Want to see the Tuppinz Pups in action?

Molly is not supposed to dig in the pen but when she’s worn out from playing tug-of-octopus with Emma, she resorts to excavating tree roots. Don’t tell Chef Jeff, but I think it’s funny when she does it. He’s the one who fills in the holes so he doesn’t find it quite as humorous.

What a wonderful fall day! Now that the trees are a bit bare and the fields have been harvested, I can show you the layout of the farm. I took a couple of pics on my way back from voting.

The photo above is a view of our farm from the south:

A – the house amongst the old maple trees
B – the brooder house (chicken coop)
C – the goats’ barn
D – the “long barn”; it’s falling down so only the upstairs is used for light storage
E – the “big barn” which is being repaired; it’s a former dairy cow barn
F – the donkeys’ and sheeps’ current shelter (will eventually be the big barn)
G – Nellie The Tractor’s garage
H – hay storage
I – two more hay storage buildings
J – the neighbor’s cornfield
K – another neighbor’s land; we call this area “Dr. Zhivago-land” because it’s full of beatiful birch trees and looks like Russia.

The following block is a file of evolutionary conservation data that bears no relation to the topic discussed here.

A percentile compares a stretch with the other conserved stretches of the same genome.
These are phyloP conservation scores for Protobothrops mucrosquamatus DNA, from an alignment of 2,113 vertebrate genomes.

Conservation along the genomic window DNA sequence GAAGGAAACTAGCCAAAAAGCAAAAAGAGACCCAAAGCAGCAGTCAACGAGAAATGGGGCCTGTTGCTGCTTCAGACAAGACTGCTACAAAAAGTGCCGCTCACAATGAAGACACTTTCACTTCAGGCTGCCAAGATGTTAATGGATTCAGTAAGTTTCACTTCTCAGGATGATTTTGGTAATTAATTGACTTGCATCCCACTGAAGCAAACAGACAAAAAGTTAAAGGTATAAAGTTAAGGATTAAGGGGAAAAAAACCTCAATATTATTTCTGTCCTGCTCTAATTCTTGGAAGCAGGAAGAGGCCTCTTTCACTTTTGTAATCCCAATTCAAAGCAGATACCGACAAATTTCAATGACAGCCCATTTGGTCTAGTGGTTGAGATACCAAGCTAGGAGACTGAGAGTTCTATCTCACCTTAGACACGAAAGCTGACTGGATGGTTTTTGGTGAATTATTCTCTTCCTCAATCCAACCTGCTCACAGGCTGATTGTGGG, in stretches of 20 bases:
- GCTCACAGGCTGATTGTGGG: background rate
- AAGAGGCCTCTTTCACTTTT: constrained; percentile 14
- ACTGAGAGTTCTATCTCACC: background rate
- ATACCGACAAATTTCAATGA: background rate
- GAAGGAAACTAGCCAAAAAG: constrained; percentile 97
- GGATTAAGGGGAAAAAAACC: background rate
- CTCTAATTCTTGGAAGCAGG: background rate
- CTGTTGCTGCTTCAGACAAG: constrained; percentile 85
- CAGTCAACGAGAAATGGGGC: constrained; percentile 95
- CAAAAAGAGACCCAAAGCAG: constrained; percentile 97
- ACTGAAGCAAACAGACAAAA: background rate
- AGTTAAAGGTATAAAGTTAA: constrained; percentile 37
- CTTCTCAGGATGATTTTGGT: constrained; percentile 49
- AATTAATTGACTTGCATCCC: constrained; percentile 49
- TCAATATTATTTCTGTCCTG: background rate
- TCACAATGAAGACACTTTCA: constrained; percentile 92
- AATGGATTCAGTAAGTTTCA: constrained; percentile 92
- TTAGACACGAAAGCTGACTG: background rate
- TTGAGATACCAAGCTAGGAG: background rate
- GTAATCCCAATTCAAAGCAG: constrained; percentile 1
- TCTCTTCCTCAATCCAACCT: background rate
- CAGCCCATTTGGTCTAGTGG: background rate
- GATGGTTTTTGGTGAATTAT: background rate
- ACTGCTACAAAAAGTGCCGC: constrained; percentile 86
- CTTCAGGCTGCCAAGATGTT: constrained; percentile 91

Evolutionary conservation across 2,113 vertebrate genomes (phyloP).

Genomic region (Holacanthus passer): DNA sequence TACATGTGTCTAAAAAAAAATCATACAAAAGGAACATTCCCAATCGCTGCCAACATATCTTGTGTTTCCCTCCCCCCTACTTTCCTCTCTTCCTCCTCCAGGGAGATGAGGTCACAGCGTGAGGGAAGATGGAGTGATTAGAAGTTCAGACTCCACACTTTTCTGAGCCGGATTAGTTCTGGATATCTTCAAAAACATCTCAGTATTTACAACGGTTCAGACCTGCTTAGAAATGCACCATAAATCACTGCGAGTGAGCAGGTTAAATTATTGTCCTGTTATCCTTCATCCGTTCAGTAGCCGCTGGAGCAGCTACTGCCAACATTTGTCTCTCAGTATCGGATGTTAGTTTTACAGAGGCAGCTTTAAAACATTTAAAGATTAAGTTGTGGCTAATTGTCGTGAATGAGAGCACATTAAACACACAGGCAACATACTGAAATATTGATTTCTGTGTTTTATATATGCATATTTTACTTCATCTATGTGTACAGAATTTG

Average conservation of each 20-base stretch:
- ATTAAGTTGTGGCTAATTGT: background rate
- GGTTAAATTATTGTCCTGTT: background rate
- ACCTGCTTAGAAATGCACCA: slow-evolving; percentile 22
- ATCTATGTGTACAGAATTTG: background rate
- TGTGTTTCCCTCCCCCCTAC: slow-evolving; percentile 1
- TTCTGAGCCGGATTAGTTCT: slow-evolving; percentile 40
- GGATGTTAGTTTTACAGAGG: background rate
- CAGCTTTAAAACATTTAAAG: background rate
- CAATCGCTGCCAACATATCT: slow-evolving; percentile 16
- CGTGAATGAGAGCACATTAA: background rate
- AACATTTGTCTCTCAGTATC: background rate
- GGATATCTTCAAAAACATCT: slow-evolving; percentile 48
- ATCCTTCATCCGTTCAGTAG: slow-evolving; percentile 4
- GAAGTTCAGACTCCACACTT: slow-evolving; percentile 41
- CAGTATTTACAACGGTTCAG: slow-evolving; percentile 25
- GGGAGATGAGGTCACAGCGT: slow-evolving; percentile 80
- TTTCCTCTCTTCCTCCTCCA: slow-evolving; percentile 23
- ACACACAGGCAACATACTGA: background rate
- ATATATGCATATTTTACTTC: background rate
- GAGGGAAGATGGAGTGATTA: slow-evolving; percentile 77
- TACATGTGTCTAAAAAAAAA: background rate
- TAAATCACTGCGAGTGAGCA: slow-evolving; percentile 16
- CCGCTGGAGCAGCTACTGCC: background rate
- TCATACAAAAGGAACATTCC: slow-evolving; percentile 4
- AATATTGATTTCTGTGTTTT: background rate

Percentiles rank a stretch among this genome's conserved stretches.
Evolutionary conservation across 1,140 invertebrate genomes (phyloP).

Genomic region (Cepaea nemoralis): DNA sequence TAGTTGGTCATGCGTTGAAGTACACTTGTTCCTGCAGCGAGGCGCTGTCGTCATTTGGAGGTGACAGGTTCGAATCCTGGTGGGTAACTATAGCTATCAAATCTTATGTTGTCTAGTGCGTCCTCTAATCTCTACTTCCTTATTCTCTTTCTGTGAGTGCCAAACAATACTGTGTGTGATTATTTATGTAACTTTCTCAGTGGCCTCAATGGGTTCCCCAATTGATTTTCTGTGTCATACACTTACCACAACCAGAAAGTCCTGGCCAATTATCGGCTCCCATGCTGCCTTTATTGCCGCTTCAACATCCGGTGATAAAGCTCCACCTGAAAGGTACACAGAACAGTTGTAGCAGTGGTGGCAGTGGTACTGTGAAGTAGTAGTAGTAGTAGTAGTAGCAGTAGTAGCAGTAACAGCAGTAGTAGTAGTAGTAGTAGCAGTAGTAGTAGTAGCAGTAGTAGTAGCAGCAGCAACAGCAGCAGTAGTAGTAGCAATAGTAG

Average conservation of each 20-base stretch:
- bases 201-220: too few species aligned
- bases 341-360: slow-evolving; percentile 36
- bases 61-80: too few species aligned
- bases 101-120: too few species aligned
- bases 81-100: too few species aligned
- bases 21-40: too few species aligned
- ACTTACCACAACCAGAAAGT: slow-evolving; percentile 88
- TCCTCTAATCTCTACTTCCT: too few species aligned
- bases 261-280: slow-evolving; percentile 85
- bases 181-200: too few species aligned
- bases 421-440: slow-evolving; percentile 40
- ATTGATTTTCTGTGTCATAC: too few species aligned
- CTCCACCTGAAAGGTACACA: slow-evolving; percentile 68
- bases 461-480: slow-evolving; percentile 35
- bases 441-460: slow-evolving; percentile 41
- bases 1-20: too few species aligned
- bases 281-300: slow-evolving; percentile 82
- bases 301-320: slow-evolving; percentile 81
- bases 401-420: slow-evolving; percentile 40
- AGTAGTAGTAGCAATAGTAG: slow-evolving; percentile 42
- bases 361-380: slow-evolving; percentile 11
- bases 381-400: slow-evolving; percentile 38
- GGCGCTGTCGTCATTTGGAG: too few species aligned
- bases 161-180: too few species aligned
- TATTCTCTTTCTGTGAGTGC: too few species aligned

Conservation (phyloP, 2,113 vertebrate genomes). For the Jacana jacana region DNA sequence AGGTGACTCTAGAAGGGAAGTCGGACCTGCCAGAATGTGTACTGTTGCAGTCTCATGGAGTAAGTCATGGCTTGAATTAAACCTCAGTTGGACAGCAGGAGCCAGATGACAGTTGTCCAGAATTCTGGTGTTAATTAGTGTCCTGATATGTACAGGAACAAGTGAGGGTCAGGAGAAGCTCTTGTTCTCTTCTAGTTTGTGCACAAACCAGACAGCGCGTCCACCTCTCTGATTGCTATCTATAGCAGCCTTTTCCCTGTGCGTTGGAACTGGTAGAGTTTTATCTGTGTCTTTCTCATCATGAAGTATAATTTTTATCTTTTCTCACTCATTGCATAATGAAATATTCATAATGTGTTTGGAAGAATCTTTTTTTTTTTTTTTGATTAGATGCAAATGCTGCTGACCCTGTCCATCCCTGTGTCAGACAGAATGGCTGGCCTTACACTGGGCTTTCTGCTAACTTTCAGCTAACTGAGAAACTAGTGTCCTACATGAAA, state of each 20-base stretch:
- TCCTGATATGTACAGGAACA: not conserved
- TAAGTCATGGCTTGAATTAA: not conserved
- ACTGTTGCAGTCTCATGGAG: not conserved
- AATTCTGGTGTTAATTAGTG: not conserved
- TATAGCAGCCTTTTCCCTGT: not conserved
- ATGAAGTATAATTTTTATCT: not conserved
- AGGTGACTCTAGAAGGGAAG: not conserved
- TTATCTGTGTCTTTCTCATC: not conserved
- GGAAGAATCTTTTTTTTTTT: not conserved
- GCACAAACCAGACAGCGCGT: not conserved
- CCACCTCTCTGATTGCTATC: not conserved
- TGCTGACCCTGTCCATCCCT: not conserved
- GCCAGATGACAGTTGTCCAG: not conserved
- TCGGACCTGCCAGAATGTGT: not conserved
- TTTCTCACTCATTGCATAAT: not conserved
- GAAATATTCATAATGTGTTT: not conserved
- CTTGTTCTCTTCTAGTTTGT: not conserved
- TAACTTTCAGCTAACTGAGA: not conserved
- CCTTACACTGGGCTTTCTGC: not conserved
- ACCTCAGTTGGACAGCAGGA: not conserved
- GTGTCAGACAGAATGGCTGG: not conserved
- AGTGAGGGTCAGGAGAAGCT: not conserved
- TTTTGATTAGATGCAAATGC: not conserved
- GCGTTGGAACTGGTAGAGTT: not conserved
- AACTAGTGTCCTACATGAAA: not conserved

In the picture above, A is Jazz, Tikki, and Eli; B is a Jacob sheep to the left of a little sheep shelter; C are the guinea fowl; and D is the “basement” of the chicken coop where the sheep have excavated a hole so that they can go under the building in the summer and stay cool. They have a large building and large trees in their pasture to provide shade, but apparently the walk is too far for them, or it is cooler lying next to the rock foundation. In any case, it’s quite a scene when they all decide to pop out from underneath the coop at once.

The white building is an ugly garage with a roof that leaks; it’s going to have to be torn down before it falls down. I will be glad when it is gone because it is hideous and useless, and blocks a beautiful view.

Right. Here we are looking towards the south. A is the road where I took the first photo, looking north. B marks two huge mounds of dirt – a new neighbor is putting up a tractor shed on that site, prior to building a house on that land. C is “Dr. Zhivago-land” along that same road, which curves east and then south from our property. And of course in front we have Tikki and Jazz.